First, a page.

Film Reviews

Jerry Seinfeld joked that his show was about nothing. Well, now there's a film named Good Time that can keep it company, though Seinfeld had humor to entertain us, an element sorely lacking in the movie. Instead, it relies on technical bravado -- all nervous, jittery style and pounding, screechy soundtrack -- with no real substance aside from Robert Pattinson's marvelous performance.  

Two brothers -- Connie and Nick Nikas -- rob a bank with, of course, dire consequences. Police capture Nick, mentally slow and quick to anger, injured and hospitalized. Over one long night, the lion's share of the story, Connie connives, lies, and scrambles to get Nick back. Many unexpected twists and turns propel the action, with Connie's quick, not always wise, decisions. 

Directors Ben and Josh Safdie deliver all the events with loads of close-ups, a moving camera, and a ramped up (often annoying) Daniel Lopatin soundtrack. Cinematographer Sean Price Williams saturates the screen with various colors and neon or compositions almost too dark to be seen. With apologies now to Faulkner, this is sound and fury signifying nothing. 

The most compelling aspect of Good Time is Robert Pattinson as Connie. With implosive intensity and guile born of desperation, Pattinson bobs and weaves his way forward like a rat in a maze, though what Connie never realizes is how responsible he is for that maze. In small roles, Taliah Webster as Crystal and Jennifer Jason Leigh as Corey lend strong support. I often felt more interest in their stories.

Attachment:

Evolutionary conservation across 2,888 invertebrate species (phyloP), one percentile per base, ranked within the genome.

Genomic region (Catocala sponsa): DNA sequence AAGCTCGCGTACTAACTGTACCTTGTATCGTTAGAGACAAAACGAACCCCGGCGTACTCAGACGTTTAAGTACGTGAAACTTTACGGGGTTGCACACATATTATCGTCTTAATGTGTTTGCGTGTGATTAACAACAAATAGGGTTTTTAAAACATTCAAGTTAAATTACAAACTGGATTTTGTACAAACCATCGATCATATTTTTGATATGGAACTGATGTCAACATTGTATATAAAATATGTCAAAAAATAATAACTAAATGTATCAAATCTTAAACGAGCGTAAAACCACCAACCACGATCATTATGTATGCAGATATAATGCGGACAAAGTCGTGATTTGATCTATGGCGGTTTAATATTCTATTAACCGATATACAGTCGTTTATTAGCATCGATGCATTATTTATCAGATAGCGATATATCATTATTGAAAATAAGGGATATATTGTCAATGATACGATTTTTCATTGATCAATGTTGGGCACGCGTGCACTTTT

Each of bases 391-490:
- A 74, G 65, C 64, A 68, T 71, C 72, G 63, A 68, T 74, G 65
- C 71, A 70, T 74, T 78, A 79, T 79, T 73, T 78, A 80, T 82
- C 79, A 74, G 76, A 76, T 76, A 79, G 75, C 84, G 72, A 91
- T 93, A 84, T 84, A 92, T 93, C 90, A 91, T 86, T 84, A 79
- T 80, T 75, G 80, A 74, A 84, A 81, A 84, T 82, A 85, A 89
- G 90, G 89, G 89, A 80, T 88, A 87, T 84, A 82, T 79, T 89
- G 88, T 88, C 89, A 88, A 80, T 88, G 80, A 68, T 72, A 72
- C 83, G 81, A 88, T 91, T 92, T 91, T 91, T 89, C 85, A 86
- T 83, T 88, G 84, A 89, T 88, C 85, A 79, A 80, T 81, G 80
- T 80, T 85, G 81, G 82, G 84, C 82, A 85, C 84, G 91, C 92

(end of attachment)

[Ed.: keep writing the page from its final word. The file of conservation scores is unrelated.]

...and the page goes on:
Brothers Ben and Joshua Safdie have written that they wanted to make "an action-packed thriller . . . a popcorn film . . . entertainment that rockets you to another world." The episodic construction here does keep the film rushing along which it needs so we don't notice the lack of depth. That isn't what they intend, fair enough, up front notice that this is a thriller they want played with loud sound. I want something to chew on, and so in what I have to consider an ironic title, Good Time is screening at Landmark's Tivoli Cinema and several Wehrenberg Cinemas. Check local listings.

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